(Bloomberg Opinion) -- “Whatever it takes.” Those three symbolic words were uttered by European Central Bank President Mario Draghi in July 2012, and European bonds have benefited hugely from the “Draghi put” ever since.
Italy has revived existential questions about the bloc. The latest twist in this drama looks to be the agreement between the Five Star Movement and the League on a prime minister, and the prospect that President Sergio Mattarella will approve the selection, putting the coalition one step closer to actually governing. While the parties’ platform has had some seriously euroskeptic elements expunged, a decent share of it contravenes European Union rules on fiscal prudence. Investors are right to be worried.
The ECB’s commitment to Draghi’s pledge faces a big test. The bank can easily use its plentiful firepower to halt the selloff in Italian bonds, and it had better make sure that it does. And soon.
Italian 10-year yields are back near highs seen last summer, and it’s a logical level for the central bank to defend. As I have argued, were yields to breach 2.4 percent, investors would be absolutely justified in believing that the Draghi put has died. This would be a recipe for all of the bank’s hard work to drive down borrowing costs for the region’s most-fragile members to unravel.
That’s not the only security to worry about. The near-50 basis point jump in two-year yields, to the highest in two and a half years, will create a serious drag for the domestic economy and for the banking system, neither of which have fully recovered from the financial crisis.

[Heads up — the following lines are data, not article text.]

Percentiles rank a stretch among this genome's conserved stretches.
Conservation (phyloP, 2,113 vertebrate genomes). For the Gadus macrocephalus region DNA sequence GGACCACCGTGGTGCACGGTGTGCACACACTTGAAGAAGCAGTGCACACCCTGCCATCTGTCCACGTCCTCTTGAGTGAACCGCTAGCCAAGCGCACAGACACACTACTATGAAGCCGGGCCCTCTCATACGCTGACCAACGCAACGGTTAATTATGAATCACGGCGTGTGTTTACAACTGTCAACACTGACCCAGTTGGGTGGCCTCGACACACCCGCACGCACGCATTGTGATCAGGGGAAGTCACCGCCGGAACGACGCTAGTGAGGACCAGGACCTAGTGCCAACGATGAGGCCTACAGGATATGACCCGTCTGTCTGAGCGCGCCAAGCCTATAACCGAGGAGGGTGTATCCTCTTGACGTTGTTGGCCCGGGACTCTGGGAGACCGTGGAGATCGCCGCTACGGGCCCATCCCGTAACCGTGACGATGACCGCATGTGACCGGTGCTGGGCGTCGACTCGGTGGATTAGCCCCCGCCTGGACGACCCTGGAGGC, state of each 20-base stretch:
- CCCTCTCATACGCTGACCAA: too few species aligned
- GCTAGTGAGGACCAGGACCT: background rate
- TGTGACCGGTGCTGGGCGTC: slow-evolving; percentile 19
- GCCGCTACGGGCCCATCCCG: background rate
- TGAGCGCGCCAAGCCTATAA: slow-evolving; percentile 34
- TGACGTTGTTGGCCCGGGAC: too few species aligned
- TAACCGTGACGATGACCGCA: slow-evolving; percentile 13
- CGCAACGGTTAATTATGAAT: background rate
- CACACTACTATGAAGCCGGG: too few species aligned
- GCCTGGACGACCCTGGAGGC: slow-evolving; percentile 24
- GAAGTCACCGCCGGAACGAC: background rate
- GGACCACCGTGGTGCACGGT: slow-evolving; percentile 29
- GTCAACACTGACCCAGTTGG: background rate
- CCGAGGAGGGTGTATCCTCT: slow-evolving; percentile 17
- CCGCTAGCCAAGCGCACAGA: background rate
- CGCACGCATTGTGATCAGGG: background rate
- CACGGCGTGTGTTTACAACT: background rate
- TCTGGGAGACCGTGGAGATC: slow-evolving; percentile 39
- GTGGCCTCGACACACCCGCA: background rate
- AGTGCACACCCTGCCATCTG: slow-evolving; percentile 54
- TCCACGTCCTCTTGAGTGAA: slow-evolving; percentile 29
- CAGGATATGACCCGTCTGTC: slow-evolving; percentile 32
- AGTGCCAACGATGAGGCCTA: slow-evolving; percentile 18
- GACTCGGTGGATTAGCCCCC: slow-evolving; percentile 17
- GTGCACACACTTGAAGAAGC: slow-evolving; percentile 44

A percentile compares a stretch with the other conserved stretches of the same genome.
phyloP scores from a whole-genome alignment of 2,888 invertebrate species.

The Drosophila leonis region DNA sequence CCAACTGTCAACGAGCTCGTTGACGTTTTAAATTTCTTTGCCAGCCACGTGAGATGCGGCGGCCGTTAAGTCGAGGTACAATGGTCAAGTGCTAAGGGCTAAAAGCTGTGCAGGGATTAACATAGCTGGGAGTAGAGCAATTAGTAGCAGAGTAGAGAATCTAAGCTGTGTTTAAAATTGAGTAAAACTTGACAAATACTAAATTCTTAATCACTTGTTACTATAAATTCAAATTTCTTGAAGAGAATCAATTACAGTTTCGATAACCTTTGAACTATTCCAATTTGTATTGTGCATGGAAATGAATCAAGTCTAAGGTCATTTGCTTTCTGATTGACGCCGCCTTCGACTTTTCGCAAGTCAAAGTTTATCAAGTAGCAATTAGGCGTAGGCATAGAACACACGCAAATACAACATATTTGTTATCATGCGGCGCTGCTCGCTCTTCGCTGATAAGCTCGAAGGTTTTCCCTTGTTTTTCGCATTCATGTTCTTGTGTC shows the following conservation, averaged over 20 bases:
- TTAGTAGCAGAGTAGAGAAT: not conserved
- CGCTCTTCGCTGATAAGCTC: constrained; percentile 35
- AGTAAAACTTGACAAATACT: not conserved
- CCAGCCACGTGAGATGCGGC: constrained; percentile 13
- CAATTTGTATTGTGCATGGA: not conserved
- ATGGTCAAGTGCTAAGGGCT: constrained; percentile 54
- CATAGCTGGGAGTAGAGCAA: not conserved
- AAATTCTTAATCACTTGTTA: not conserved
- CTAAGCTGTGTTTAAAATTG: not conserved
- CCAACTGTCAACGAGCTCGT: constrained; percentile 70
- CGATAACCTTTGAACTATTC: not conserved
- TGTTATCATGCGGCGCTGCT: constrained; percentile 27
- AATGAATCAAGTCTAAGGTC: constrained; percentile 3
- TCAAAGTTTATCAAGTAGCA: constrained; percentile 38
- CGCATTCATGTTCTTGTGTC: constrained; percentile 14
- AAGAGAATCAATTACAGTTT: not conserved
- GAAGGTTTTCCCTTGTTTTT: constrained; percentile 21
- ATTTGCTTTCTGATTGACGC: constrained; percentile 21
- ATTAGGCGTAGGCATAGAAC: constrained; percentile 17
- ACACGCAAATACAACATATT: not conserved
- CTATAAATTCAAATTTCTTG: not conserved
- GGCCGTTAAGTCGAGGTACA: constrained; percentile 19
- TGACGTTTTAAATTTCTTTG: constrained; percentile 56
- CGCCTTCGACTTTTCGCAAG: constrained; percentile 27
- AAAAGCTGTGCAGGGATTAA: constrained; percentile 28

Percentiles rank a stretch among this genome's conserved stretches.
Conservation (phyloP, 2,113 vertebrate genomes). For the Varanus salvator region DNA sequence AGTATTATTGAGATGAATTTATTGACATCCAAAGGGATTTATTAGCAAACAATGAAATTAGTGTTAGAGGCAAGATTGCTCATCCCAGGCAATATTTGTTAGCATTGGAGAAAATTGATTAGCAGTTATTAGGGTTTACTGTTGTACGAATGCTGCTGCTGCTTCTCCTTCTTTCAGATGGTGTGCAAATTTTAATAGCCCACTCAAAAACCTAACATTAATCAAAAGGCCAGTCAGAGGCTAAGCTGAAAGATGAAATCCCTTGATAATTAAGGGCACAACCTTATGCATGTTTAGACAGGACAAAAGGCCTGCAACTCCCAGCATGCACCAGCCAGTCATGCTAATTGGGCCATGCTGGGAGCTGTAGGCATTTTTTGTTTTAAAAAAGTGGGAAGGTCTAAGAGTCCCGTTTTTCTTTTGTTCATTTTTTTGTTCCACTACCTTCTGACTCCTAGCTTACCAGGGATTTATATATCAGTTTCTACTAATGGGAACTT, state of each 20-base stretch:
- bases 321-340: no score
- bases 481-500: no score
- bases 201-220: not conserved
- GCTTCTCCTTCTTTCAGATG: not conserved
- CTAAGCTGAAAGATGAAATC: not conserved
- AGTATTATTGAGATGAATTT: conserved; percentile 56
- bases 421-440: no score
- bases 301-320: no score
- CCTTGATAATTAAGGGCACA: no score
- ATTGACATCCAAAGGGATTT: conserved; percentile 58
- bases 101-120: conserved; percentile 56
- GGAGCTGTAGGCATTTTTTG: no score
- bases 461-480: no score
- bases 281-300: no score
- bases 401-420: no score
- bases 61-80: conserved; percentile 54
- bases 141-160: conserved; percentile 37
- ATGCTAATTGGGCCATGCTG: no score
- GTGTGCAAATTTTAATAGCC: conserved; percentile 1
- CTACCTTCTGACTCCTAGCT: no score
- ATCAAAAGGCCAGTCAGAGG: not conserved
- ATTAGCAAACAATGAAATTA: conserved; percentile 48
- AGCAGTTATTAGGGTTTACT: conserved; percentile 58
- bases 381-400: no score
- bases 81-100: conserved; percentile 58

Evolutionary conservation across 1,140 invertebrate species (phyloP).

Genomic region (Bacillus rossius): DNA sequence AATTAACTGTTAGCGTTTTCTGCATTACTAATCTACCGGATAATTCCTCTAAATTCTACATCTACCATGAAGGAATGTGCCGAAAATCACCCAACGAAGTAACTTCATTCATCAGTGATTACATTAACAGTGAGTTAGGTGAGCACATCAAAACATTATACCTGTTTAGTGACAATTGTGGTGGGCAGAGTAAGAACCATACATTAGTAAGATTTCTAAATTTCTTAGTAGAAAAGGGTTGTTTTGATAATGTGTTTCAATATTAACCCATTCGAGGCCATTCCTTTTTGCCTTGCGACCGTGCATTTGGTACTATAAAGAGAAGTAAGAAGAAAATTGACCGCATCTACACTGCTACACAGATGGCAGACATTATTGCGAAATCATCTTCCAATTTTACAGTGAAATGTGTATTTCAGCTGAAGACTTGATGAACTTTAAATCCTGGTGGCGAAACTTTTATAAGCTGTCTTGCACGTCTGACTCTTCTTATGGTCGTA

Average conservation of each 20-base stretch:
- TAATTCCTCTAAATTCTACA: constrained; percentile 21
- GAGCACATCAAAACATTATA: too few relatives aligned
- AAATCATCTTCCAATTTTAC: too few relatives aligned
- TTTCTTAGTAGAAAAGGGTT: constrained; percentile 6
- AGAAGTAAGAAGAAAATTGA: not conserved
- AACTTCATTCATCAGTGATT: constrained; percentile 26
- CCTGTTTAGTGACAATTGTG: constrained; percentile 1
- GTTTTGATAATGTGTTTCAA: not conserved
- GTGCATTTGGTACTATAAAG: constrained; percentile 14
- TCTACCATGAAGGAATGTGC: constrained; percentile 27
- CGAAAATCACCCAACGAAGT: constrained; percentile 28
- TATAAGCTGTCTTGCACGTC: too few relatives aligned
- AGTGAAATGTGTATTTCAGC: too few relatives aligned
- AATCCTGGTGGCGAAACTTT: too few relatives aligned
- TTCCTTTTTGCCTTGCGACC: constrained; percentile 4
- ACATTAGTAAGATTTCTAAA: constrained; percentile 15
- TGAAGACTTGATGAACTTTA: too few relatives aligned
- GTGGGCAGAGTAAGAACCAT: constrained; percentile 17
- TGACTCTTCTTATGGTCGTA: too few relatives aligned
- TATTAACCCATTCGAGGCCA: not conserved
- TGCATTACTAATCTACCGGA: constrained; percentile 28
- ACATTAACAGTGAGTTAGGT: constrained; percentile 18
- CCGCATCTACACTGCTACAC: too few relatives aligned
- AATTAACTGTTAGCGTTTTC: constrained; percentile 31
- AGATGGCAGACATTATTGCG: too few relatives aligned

There’s plenty of reason to think that the worst elements of the coalition platform won’t make it through. This populist administration will be heavily boxed in. With a small majority in the senate, it will struggle to see most, if any, of its grand plans pass into law.
Even if any of it does pass, President Mattarella has power to veto any legislation that breaches the constitution. Similarly, the European Commission is sure to do whatever it can to keep Italy from deviating from the bloc’s rules and the previous government’s targets for achieving fiscal sustainability.
Mattarella has yet to award any new government a mandate. He is perfectly within his constitutional rights to reject unsuitable candidates. To that end, a prime minister that is not seen as a puppet to the populist parties — and a respected finance minister without euroskeptical views — could go a long way to reassure markets.
However, the cost of pushback here could be substantial. Five Star’s Luigi Di Maio and League’s Matteo Salvini have said they’d seek new elections were the president to create too great an obstacle to their preferred administration.
More to the point, the surge in yields suggests investors are increasingly unwilling to bet that all these institutional barriers will be enough to stop Italy from tipping over into fiscal mayhem.
The ECB has been loud and clear that its mandate is to preserve the euro. It did the right thing after the Italian government was defeated at the 2016 constitutional referendum — yields barely budged on the result, and that was surely down to the bank’s steady presence.
It has plenty of flexibility to intervene now, and a spot of overbuying of government bonds through its quantitative easing program wouldn’t go amiss. This would be a whole lot better than delaying action to the point that yields break the 2.4 percent barrier and the bank loses its ability to control the market.
As Draghi said almost six years ago, if rising sovereign debt yields undermine the impact of monetary policy, then it’s within the ECB’s remit to address them. Time to put action to those fine words.
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